Scientists have identified a protein which seems to play a significant role in monitoring new blood vessel growth, thereby preventing a number of problems.
Upon injury, the body grows new blood vessels to repair damaged tissue. However, too much growth may sometimes cause problemslike when new blood vessels in the eyes leak and are not treated, they may cause diabetic retinopathy and blindness.
AdvertisementResearchers at the University of North Carolina at Chapel Hill School have now found in a study that the CIB1 protein appears to control new blood vessel growth.
The new finding attains significance as it offers a target for drug treatments to help the body repair itself after injury and control unwanted blood vessel growth.
"In the future, this knowledge may help our ability to control blood vessel growth in disease situations such as wound healing, retinal diseases and diabetes," said Dr. Leslie Parise, senior study author and professor and chair of biochemistry and biophysics in the UNC School of Medicine.
During the study, funded by the National Institutes of Health, Parise's team CIB1 in the endothelial cells that line all blood vessels.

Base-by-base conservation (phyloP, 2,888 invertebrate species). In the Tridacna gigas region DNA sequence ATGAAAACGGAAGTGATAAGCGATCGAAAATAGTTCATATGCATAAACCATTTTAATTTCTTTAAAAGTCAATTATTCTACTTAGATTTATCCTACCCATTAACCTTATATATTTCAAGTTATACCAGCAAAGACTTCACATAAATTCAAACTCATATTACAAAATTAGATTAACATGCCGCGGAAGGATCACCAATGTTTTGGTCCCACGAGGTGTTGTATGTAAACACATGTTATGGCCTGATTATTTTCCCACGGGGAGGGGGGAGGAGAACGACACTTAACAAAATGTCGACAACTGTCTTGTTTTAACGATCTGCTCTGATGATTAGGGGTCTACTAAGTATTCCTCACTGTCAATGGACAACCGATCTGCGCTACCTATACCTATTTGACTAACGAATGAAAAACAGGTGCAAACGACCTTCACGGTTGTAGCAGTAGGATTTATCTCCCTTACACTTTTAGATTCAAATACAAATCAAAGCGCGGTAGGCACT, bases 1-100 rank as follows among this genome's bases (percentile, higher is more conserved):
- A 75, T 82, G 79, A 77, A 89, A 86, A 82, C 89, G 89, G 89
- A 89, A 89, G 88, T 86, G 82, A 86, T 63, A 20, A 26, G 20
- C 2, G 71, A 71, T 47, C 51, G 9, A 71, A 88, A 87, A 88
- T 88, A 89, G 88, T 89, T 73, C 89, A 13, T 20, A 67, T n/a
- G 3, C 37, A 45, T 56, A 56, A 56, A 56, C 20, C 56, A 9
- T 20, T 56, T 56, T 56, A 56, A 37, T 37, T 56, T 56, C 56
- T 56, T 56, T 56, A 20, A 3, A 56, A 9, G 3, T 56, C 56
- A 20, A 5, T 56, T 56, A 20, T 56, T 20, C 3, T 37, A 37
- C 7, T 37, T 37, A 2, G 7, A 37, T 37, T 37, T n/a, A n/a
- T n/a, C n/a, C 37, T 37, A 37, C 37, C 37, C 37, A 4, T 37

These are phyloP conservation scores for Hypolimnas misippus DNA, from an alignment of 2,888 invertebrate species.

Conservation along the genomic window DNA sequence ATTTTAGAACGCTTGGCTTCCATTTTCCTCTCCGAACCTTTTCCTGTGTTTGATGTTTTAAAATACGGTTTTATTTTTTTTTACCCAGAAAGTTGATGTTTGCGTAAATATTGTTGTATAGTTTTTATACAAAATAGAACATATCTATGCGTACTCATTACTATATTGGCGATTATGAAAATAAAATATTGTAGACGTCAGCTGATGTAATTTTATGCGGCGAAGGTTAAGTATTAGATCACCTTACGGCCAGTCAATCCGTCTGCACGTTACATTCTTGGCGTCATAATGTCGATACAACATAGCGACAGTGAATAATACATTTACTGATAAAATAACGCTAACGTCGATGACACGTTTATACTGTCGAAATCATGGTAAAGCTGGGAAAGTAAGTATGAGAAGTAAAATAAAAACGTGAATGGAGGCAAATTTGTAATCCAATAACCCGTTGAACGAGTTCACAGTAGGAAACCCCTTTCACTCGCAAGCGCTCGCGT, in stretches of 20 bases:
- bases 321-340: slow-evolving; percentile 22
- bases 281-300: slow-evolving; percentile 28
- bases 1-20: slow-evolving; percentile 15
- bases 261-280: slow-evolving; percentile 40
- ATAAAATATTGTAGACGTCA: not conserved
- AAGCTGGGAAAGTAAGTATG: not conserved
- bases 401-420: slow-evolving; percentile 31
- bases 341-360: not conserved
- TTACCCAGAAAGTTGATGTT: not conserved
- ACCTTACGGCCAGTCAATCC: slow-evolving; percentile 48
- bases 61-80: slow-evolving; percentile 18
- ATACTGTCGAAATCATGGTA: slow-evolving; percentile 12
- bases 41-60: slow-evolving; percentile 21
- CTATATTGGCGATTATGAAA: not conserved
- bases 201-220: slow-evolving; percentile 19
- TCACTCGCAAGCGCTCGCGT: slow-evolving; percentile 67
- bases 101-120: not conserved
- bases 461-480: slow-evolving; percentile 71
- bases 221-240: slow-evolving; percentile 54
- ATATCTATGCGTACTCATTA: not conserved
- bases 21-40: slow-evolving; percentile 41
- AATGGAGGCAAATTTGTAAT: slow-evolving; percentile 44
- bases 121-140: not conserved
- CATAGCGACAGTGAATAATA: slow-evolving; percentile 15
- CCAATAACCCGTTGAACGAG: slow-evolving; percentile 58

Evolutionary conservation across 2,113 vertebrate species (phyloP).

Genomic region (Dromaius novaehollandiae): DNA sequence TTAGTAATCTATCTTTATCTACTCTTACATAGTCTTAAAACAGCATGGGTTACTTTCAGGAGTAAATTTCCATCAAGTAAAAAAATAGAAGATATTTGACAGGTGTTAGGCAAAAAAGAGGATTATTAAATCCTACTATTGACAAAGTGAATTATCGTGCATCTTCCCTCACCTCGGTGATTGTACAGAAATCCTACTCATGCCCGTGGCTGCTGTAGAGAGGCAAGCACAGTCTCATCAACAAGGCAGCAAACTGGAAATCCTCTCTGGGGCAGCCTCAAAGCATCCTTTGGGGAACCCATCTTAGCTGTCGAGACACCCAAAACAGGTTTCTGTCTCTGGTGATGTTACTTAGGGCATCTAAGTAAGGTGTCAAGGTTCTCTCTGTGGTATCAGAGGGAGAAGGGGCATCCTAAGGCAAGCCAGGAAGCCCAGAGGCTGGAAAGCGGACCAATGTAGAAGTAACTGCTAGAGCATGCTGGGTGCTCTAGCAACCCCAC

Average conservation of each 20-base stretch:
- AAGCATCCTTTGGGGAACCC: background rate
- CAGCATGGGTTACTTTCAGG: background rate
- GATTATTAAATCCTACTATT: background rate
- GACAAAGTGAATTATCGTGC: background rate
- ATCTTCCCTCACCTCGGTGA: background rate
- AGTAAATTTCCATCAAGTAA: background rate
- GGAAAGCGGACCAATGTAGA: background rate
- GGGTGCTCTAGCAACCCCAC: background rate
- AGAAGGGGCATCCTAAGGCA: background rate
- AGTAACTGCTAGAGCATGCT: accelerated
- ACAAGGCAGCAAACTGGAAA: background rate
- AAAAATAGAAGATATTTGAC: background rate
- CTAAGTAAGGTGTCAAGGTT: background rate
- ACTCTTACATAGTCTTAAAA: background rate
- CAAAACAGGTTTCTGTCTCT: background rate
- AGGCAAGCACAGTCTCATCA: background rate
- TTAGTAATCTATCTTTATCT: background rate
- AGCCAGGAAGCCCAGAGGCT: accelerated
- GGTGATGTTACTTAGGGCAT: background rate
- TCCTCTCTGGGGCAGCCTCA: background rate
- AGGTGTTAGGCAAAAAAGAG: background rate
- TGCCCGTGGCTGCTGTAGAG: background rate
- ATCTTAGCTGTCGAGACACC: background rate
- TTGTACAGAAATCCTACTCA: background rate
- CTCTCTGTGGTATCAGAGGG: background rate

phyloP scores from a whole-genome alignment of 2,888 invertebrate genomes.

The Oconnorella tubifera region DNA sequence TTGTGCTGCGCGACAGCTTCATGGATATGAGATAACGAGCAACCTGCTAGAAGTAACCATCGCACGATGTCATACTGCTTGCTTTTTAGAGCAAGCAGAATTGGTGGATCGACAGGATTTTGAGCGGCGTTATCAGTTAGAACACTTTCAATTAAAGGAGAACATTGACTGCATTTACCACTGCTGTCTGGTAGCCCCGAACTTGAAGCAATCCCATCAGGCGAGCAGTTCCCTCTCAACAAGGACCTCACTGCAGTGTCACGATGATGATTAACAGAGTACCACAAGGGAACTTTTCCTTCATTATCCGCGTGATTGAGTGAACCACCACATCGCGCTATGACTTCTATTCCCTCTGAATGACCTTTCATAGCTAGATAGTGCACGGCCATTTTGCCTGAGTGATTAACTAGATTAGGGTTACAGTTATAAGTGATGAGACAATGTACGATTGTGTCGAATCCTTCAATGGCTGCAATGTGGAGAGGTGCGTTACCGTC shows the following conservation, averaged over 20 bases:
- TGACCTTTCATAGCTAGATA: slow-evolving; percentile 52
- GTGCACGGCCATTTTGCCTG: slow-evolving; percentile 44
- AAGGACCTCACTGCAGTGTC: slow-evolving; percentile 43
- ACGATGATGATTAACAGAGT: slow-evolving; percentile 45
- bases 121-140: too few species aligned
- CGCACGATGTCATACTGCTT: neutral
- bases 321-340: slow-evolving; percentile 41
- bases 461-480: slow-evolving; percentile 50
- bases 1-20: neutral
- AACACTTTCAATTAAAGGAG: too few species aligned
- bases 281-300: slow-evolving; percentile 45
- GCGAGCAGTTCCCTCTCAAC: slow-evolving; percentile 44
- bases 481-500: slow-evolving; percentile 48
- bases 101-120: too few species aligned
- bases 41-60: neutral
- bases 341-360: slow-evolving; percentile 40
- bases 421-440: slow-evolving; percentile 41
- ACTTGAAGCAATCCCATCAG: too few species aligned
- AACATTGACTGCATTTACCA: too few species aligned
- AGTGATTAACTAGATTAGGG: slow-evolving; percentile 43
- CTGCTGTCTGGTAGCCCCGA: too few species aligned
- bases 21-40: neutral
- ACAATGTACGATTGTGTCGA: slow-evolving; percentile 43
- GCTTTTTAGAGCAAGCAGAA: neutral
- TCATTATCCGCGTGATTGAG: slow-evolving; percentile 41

According to the background information, these cells jump-start new blood vessel growth via a process called angiogenesis, during which biological signals prompt endothelial cells to release enzymes and other chemicals that allow them to move away from existing blood vessels and form new ones.
The researchers say that while angiogenesis plays a critical role in embryo growth, CIB1 appears to only affect blood vessel growth after injury.
In the study, Parise noted that mice born without copies of the CIB1 gene would survive and remain reasonably healthy unless injured.
"CIB1 appears to be an attractive drug target to control blood vessel growth since it does not play an essential role during fetal development but instead plays an important role in pathological forms of blood vessel growth," said Dr. Mohamed Zayed, first author and medical student at UNC.
The experiments showed that CIB1 was critical for angiogenesis in the retina as well as in hind legs. In both cases, the new blood vessel growth was prompted by ischemia (restricted blood flow).
The researchers pointed out that clinicians treating retinal disease needed to restrict blood vessel growth in the eyes, while patients with restricted blood flow in their limbs needed to grow blood vessels.
Based on this proposition, they came to the conclusion that CIB1 could be a target for both angiogenic drug therapies for both categories of patients.
Parise said that her team was still determining the exact role CIB1 plays in angiogenesis.
"We think it's involved in the chemical pathways that control blood vessel growth, such as signal transduction events," she said.
The results will appear in an upcoming print issue of the journal Circulation Research.
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